This cupid (after Caravaggio) is one of the many examples of prowess that he displays in arranging things such as toys, caviar, spaghetti, peanut butter, junk, diamonds, etc... into famous and original compositions.

Now I must digest this stuff
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Old 03-27-2007, 07:27 PM   #18
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Louis Wain loved to paint cats. He painted these over a period of time during which he developed schizophrenia.


Some psychiatrists have proposed that Van Gogh, who clearly suffered from some kind of mental illness in his last years, may have had absinthe or foxglove poisoning, which can cause a yellow tint to one's vison.

Others posit lead poisoning, which can cause one to see spots and halos.

Personally, my money is on schizophrenia, however.

Jackson Pollock had chronic migraines. His paintings certainly remind me of my own.
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Old 03-27-2007, 10:35 PM   #19
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Quote:
Originally Posted by brightpearl View Post
Some psychiatrists have proposed that Van Gogh, who clearly suffered from some kind of mental illness in his last years, may have had absinthe or foxglove poisoning, which can cause a yellow tint to one's vison.
that's all fine and good for psychologists. but one would think that physiologically a manifestation of yellowed vision would be an overcorrection towards violet tones to compensate.
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Old 03-27-2007, 10:51 PM   #20
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thank you T.I.P. and brightpearl - what fantastic posts, and great juxtapositions! Lots to absorb and respond to later.

I especially enjoyed browsing through the Rubin Museum of Art
link - the "collections" section is really well done - fascinating to zoom into the details, and some of the mandelas were strikingly similar to Louis Wain's cats .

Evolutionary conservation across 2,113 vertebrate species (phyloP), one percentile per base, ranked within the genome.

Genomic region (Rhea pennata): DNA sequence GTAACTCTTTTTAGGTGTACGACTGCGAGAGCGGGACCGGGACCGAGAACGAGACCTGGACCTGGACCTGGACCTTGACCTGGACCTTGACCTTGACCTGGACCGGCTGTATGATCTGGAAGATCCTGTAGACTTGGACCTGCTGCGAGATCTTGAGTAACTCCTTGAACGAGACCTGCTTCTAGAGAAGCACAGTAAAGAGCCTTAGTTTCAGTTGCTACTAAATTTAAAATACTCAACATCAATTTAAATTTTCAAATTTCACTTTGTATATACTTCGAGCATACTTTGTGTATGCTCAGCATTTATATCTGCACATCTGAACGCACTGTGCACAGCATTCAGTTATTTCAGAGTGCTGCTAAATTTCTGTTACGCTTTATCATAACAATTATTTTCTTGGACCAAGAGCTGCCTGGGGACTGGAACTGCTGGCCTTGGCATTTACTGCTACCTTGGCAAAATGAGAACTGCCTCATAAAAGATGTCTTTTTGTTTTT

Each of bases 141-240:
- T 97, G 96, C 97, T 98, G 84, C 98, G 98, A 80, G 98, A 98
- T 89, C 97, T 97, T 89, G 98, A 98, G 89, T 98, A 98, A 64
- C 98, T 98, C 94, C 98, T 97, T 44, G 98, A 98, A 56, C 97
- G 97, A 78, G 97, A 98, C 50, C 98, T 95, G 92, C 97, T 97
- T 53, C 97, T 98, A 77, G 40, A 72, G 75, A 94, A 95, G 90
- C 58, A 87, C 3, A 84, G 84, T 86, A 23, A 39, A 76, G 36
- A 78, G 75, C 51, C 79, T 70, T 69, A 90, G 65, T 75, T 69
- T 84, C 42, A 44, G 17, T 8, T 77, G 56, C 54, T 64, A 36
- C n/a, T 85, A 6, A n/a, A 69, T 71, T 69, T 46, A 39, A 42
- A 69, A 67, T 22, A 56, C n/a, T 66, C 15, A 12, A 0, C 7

It brings to mind a third-grader I know who was in one of the classes I was teaching through this amazing volunteer Art Literacy program in place at my kid's elementary school (example)
This was a kid I've had for a couple of years as a "reading buddy" to get him up to speed, and I suspected he was dyslexic. This guy would come to school in dirty torn clothes, dirty face, etc. and conversations I'd had with him in the past seemed to point to the fact that home was, well, not such a great place.

We were studying Andy Warhol, and the project was to draw 4 identical portraits from a picture of the school principal with carbon paper, arrange them on a page, then to infuse them with colors they wouldn't normally use for faces. Most kids followed the instructions like good little drones, but Kyle's was completely off the map - he'd drawn the face of a monster - and not a funny one either. It was obvious that he was working something dark out.

A segment of the teaching time is always devoted to the students critiquing each other's work. He was withdrawn - no one, especially some of the adults, ever liked to point his stuff out, and no one was about to this time. But this time I made a point to draw everyone's attention to the "rule breaker" and how imaginative his piece was, and how, out of all the pictures in the room, his was the most personal and powerful. I will never forget how his face broke into a huge smile as students started to talk thoughtfully about it and take it seriously.
Of course there's something so tragic about Louis Wain's work, and others like him - but such incredible, healing beauty that transcends the suffering.






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Old 03-28-2007, 02:27 AM   #21
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Quote:
Originally Posted by auntie aubrey View Post
that's all fine and good for psychologists. but one would think that physiologically a manifestation of yellowed vision would be an overcorrection towards violet tones to compensate.
maybe he just liked yellow, but who's gonna accept a paper on that?
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Old 03-28-2007, 04:01 AM   #22